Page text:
The government recently announced the changes will still come into force this year, but has announced a number of changes to make the transition smoother.

These include measures such as promising a 'light touch' approach for the first year, meaning businesses won't be fined for incorrect returns, but non-compliance after 6 April 2020 will be punishable.

To find out more, see our recent news story detailing the full changes as a result of the IR35 review.

What is National Insurance?

National Insurance is a tax you pay on your earnings.

Every person in the UK is issued with a National Insurance number before they start work - usually when they turn 16. These numbers are set by the Department of Work and Pensions, and they're used by the government to track how much tax you pay during your working life.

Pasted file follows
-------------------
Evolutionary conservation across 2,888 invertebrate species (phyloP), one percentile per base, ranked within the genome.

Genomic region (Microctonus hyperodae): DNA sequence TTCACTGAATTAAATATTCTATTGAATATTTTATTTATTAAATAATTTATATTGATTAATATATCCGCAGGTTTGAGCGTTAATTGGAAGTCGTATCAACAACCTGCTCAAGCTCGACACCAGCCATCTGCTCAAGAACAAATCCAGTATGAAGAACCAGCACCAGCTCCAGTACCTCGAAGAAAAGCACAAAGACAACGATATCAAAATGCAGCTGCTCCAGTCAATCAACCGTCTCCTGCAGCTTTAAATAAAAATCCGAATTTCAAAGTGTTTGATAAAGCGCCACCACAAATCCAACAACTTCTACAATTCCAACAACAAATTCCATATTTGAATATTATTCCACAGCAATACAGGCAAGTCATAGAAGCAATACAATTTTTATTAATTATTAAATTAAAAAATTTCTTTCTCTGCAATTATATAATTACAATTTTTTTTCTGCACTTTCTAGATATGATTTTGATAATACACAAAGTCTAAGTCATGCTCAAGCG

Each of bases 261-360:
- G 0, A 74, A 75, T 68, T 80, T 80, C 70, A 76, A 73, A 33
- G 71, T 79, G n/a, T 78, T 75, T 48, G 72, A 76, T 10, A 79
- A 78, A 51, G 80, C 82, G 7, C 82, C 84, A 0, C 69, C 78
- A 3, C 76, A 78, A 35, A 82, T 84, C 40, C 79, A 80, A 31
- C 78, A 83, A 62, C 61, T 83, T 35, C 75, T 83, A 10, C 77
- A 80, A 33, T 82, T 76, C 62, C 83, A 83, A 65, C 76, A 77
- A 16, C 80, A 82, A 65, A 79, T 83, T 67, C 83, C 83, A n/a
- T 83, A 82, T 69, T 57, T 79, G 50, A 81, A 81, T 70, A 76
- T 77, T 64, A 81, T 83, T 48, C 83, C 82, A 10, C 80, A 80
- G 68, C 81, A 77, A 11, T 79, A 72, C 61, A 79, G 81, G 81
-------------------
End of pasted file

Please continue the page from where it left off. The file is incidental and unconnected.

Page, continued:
You pay different rates depending on if you're employed or self-employed - self-employed workers pay NI on their profits, via a self-assessment tax return.

The contributions you make are paid into a government fund, which pays for some state benefits such as statutory sick pay, maternity allowance, some unemployment benefits and the state pension.

National Insurance and the state pension are closely linked; in order to qualify for the maximum amount of state pension you must have made at least 35 years' worth of National Insurance contributions.

If you're not working for a stretch of time, you may be able to claim National Insurance credits, which will fill the gap between contributions made while at work.